Sequoia Capital and Paradigm’s $1.15 billion investment values the electronic-trading firm at about $22 billion
Citadel Securities is managed separately from Citadel, the $43 billion hedge fund on which Mr. Griffin built his fortune, an estimated $21.3 billion by Forbes. Founded in 2002, Citadel Securities has grown into a global giant that, according to its website, trades equities, options, futures, bonds and other assets, accounting for approximately 27% of the US stock market that changes hands every day. Holds shares. The majority of that volume comes from processing trades for online brokerages such as Robinhood Markets. Inc.
The company said the deal will give Citadel Securities capital to continue expanding globally, and could be a precursor to an initial public offering for the business. There’s no guarantee the firm will go ahead with a listing, and there are no plans to launch one anytime soon.
Sequoia, one of the nation’s largest venture firms with approximately $80 billion under management, previously acquired Airbnb Inc. and has supported companies including Google. The paradigm focused on crypto and Web3, a reimagining of the Internet, that Citadel Securities are likely to include in the future as they become more regulated.
To this day, Mr. Griffin has been a crypto skeptic and avoids trading digital currencies in his businesses, even though they have grown in price and popularity. In October, he stated that Citadel Securities did not trade crypto due to a lack of regulatory clarity.
An explosion in trading volume and volatility in financial markets during the coronavirus pandemic boosted Citadel Securities’ revenue. In 2020, net business revenue stood at $6.7 billion, nearly double the previous high in 2018, according to a person familiar with the matter. Net business revenue was even higher in 2021. Citadel Securities has been led by Chief Executive Peng Zhao since 2017.
GameStop. Last year’s reddit-fueled trading frenzy Corporation
And other so-called meme stocks drew attention to Citadel Securities’ relationship with the online brokerage.
Some small investors active on social media have accused Citadel Securities of masterminding the January 28, 2021 trade ban, in which the brokerage limited the ability of clients to buy GameStop and several other stocks. Citadel Securities has denied any role in the trading restrictions that punctuated a huge rally in Mem stocks. The brokerage has said that they have imposed restrictions for US stock trades to address large margin calls from clearing houses. In November, a federal judge dismissed a lawsuit accusing Robinhood and Citadel Securities of collusion to prevent investors from buying Mem stock, citing a lack of evidence.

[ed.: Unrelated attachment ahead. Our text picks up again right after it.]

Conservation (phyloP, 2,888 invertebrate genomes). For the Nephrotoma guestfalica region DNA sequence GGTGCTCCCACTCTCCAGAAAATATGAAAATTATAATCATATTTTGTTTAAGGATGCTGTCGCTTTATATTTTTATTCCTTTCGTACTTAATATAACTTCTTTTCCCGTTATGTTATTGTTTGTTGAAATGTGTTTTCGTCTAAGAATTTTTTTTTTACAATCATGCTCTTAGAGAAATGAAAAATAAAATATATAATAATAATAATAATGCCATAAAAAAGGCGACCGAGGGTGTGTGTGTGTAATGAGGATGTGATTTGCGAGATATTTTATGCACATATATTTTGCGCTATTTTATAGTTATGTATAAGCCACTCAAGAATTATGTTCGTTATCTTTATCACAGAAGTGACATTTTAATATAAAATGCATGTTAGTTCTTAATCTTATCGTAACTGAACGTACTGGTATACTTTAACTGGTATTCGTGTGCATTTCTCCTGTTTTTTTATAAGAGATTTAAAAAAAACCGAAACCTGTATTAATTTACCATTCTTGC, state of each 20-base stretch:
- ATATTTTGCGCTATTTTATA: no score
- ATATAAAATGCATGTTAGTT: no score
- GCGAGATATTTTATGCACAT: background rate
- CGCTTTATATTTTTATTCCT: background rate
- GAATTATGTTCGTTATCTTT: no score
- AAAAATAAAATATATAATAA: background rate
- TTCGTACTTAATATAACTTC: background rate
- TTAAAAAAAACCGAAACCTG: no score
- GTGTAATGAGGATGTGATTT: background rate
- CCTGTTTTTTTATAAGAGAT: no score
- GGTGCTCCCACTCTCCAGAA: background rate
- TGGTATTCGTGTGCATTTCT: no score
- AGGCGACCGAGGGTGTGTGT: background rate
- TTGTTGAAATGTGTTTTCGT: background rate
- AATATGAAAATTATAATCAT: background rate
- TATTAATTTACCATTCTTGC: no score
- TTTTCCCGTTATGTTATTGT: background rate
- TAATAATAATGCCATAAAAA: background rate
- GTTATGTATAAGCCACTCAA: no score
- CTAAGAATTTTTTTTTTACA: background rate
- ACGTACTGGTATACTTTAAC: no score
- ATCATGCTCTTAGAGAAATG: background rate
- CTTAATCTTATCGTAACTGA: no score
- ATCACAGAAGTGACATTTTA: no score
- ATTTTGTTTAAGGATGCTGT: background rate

Nevertheless, the episode sparked regulatory scrutiny of the firm and its business practices. Securities and Exchange Commission Chairman Gary Gensler has floated the idea of banning payment for order flows, the practice in which trading firms pay brokerages such as Robinhood and TD Ameritrade to handle orders from their clients. Citadel Securities paid more than $1.1 billion for order flows during the first nine months of 2021, Businesshala Intelligence data shows, making it the largest source of such payments.
Mr. Griffin has previously considered deal making. The Journal reported in 2015 that Citadel was considering going public, a move that the hedge-fund firm had weighed in even before the financial crisis. In 2019 the Journal reported that Blackstone was in talks to buy a stake in both Citadel Securities and Citadel, with firm executives estimating at the time that the hedge fund was valued at between $5 billion and $7 billion.